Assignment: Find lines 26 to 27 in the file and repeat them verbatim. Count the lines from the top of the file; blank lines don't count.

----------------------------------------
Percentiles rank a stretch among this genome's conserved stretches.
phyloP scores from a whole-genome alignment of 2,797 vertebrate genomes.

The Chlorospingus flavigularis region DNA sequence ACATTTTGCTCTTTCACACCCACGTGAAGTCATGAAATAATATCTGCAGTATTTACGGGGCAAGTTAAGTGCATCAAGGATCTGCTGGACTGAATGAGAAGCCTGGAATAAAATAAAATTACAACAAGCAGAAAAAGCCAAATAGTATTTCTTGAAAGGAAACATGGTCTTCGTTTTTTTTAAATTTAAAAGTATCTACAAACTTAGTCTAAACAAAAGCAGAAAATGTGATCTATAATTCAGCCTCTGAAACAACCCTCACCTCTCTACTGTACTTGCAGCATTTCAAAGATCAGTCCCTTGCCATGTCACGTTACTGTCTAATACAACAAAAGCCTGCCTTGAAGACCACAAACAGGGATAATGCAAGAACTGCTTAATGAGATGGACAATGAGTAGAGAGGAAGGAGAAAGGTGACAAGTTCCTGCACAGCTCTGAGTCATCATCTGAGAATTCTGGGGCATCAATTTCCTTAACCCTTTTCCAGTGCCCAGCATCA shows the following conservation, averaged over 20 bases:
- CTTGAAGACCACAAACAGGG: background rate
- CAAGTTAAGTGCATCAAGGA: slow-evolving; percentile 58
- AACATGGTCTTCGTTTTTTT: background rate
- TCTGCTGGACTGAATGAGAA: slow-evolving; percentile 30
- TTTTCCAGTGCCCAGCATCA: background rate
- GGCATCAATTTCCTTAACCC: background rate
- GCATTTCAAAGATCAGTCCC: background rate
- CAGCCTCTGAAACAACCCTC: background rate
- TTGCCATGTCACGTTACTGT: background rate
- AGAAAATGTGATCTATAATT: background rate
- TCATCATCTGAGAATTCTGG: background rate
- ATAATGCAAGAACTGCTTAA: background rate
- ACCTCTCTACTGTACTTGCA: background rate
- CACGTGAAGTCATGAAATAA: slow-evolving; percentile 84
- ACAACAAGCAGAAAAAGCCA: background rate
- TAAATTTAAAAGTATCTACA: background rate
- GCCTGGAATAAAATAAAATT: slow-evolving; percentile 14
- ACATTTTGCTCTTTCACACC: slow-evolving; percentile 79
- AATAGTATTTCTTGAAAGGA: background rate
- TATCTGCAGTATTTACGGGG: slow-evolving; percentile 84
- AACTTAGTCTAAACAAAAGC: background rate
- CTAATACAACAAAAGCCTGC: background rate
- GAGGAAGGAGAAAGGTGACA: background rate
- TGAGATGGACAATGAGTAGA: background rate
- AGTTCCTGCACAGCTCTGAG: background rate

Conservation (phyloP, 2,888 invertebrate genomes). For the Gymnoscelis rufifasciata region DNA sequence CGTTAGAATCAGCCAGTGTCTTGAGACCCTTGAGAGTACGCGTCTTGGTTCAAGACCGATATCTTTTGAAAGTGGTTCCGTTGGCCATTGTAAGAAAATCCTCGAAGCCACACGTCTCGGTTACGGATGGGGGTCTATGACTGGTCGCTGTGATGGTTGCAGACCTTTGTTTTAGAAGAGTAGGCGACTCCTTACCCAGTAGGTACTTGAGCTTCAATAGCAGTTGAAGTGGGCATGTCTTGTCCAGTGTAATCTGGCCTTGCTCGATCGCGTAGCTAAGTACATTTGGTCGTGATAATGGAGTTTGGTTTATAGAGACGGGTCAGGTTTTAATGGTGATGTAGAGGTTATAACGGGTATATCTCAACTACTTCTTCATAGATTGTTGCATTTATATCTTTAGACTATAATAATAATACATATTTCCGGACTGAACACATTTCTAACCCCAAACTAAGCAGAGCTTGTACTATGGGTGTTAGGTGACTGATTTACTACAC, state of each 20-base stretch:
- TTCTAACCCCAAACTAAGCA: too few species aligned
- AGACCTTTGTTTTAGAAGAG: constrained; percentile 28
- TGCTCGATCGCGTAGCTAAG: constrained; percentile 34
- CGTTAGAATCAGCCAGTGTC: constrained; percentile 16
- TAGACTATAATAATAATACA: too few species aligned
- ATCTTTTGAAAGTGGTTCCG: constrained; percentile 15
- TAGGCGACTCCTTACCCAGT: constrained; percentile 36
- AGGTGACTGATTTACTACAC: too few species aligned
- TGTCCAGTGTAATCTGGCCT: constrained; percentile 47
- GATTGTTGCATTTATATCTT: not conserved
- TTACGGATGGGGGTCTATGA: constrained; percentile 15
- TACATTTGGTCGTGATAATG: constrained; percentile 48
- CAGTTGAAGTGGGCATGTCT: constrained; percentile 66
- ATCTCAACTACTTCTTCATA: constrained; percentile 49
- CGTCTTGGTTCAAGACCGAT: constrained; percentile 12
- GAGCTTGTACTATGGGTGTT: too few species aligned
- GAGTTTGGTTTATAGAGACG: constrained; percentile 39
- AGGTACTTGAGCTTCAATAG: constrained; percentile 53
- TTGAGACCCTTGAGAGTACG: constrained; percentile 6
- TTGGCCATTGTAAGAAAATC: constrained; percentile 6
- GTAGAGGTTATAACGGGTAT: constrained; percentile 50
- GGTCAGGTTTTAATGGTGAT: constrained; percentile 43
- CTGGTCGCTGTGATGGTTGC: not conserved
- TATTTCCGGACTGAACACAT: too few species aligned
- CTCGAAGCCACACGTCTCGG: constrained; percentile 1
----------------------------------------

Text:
- GAGGAAGGAGAAAGGTGACA: background rate
- TGAGATGGACAATGAGTAGA: background rate